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Issue No. 268 17 June 2005  

Courting Public Opinion
This weekend marks a significant step forward in the evolution of union campaigning, with the launch of $8 million in advertising to hit the Howard Government where it hurts – in the lounge rooms of middle Australia.


Interview: The Baby Drought
Social ethicist Leslie Cannold has delved into why women - and men - are having fewer children. And it all comes back to the workplace.

Industrial: Lies, AWAs and Statistics
David Peetz uncovers the truth behind the latest statistics on earnings under Australian Workplace Agreements.

Workplace: The Invisible Parents
Current government policies about work and family do not reflect the realities of either family life or the modern workplace. writes Don Edgar.

History: Bruce’s Big Blunder
The Big Fella, Jack Lang, gives an eyewitness account of the last time Conservatives tried to dismantle Australia’s industrial relations system.

Politics: All God's Children
The battle for morality is not confined to Australian polittics. Michael Walzer writes on the American perspective

Economics: Spun Out
The business groups are feeling cocky. The feds have announced their IR changes, business says they don't go far enough. What a surprise, writes Neale Towart

International: Shakey Trials
Lyndy McIntyre argues the New Zealnd IR experiment provides warnings - and hope - for the Australian union movement.

Legal: Civil Distrubance
Tom Roberts argues that there is more at stake than an attack on building workers in the looming legsilation.

Review: Crash Course In Racism
Paul Haggis flick Crash suggests that when cars collide the extent of people's prejudices are revealed sans the usual veil of political correctness, writes Tara de Boehmler.

Poetry: You're Fired
New laws will leave bosses holding the whip and workers with a Raw Hide, writes resident bard David Peetz


 Insults Hertz

 Andrews Bends Over for Big End

 Boeing, Boeing Gone

 Cobb & Co Punt Parkes

 Corporates Arm Firing Squad

 Quad Gets the Brush

 Practical Joke Costs Police

 Unions Target Soap and Grunt

 US Backs Terrorists

 Royalty Held Hostage in WA

 Bad News Rising On AWAs

 Workers Exercise Choice

 Howard Scores Own Goal

 RailCorp Shocker

 Activists Whats On!


The Locker Room
Ashes to Dust
In which Phil Doyle travels to distant lands in search of a meat pie, and prepares for the joys of sleep deprivation

The Westie Wing
Ian West lists the Top Ten reasons why workers in NSW can gain some solace from having the Labor Party sitting on the Treasury benches…

The Soapbox
Dear John
In response to this year’s Federal Budget, Bishop Kevin Manning wrote an open letter to the Prime Minister, Mr John Howard

 Wandering In The Wilderness
 Once Upon A Time In America
 The Truth Is Out There
 History Repeats
 Cash Cow On Private Tax Farm
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Andrews Bends Over for Big End

Workplace Relations Minister, Kevin Andrews, is considering dealing energy multi-nationals a no-strike trump card to play against Aussie families.

Andrews is mulling over a radical demand to ban all strikes in oil, gas, power and possibly other sectors. The proposal, which breaches core ILO conventions, has been served up by a business taskforce, backed by corporate law firm, Clayton Utz.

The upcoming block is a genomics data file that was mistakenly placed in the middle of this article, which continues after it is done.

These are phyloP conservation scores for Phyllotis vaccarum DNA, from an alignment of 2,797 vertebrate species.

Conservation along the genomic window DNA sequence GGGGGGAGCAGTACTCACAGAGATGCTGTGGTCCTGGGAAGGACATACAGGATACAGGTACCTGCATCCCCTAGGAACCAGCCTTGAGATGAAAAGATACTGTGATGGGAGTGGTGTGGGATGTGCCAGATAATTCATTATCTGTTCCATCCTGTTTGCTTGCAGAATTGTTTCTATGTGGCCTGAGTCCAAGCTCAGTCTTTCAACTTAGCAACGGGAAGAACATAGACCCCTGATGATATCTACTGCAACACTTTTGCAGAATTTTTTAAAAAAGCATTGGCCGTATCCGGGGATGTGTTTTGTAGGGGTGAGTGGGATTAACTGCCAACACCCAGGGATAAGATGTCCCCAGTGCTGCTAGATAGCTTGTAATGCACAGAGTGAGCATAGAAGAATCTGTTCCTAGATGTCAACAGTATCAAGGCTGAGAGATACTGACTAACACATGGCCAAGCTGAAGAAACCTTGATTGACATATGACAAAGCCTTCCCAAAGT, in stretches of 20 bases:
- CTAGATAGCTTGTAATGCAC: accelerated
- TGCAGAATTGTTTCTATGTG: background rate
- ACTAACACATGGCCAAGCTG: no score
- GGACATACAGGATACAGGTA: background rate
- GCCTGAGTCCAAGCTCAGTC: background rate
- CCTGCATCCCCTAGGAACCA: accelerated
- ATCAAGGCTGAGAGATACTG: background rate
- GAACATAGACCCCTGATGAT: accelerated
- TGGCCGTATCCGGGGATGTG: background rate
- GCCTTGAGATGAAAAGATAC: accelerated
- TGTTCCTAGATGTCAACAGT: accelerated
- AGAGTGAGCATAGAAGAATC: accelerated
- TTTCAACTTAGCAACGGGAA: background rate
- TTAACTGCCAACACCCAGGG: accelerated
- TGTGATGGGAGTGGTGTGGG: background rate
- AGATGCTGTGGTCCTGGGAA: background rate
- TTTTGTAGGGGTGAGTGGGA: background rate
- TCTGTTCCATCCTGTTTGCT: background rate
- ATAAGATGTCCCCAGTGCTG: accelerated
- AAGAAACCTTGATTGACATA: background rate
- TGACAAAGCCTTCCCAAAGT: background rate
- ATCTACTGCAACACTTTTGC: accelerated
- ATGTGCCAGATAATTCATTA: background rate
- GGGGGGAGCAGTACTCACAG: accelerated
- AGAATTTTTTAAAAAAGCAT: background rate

Unions NSW secretary, John Robertson, said caving to the energy moguls' would be an attack on the living standards of thousands of Australian families.

"If these workers are going to be denied any right to strike their bargaining power will be severely curtailed," Robertson said.

"Effectively, they will be facing powerful multi-nationals with both hands behind their backs, courtesy of the Australian Government.

"Some of these companies play hard-ball. It would be extraordinarily difficult to go into negotiations with them knowing, no matter what they serve up, there is no capacity to take industrial action."

Big business clearly believes it has the Howard administration in its pocket.

Two weeks ago, lobbying by Business Council of Australia and Australian Chamber of Commerce and Industry, was rewarded with an IR blueprint designed to restrict the minimum wage, and slash rights workers have enjoyed for generations.

Awards and the concept of equal pay will be undermined by legislation that puts individual agreements at the centre of workplace life, denying people choice in whether they are covered by collective or individual agreements.

Howard and Andrews went further than the business lobby had requested, proposing to strip five million Australians of the right to challenge unfair dismissals.

On a roll, the business lobby and Clayton Utz, which also acts for big tobacco, have told Andrews to strip Australians in what they consider "essential services" of the right to strike.

Observers say previous business attempts to get such a favour have defined essential in the broadest terms, roping in occupational groups such as train drivers and nurses.

Another option suggested by the business lobby involves making it illegal for "higher paid" workers in electricity, gas and oil to take industrial action.

The business wish-list was delivered to Andrews at secret meetings in Canberra this week.

The Australian reported, last Thursday, that an Andrews spokesman confirmed "radical recommendations for essential service industries were being considered by the Government".


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